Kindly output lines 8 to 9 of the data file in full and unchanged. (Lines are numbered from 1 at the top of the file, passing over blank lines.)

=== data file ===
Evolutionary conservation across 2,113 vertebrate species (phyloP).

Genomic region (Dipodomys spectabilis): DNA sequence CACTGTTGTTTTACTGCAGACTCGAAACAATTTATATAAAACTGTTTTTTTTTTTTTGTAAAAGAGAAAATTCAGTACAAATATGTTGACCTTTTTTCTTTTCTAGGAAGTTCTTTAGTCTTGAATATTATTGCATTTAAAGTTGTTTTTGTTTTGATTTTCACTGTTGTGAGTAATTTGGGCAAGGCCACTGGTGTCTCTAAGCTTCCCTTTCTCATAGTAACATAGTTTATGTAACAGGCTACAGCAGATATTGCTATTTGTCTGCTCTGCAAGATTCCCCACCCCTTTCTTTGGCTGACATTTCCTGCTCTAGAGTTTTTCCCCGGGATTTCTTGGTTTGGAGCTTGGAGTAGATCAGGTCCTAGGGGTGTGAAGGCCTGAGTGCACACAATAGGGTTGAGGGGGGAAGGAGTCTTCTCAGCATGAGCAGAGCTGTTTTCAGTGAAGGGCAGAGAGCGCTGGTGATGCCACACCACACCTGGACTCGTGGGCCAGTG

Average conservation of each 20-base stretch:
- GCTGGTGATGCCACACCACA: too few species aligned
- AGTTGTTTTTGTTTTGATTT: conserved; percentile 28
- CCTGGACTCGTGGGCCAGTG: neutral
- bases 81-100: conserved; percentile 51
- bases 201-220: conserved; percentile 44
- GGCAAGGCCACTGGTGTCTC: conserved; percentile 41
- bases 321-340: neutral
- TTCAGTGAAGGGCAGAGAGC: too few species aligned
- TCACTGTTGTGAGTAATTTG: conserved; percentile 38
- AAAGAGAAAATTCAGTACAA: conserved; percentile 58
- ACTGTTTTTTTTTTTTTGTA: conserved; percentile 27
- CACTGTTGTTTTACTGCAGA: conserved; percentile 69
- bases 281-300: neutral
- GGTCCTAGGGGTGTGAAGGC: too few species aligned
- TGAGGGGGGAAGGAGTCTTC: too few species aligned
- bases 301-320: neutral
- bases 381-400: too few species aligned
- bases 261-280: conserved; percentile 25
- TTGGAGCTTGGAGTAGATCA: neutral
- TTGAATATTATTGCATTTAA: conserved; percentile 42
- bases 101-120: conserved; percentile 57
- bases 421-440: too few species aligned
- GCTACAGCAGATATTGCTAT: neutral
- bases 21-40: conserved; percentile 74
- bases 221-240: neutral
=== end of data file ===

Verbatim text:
- bases 201-220: conserved; percentile 44
- GGCAAGGCCACTGGTGTCTC: conserved; percentile 41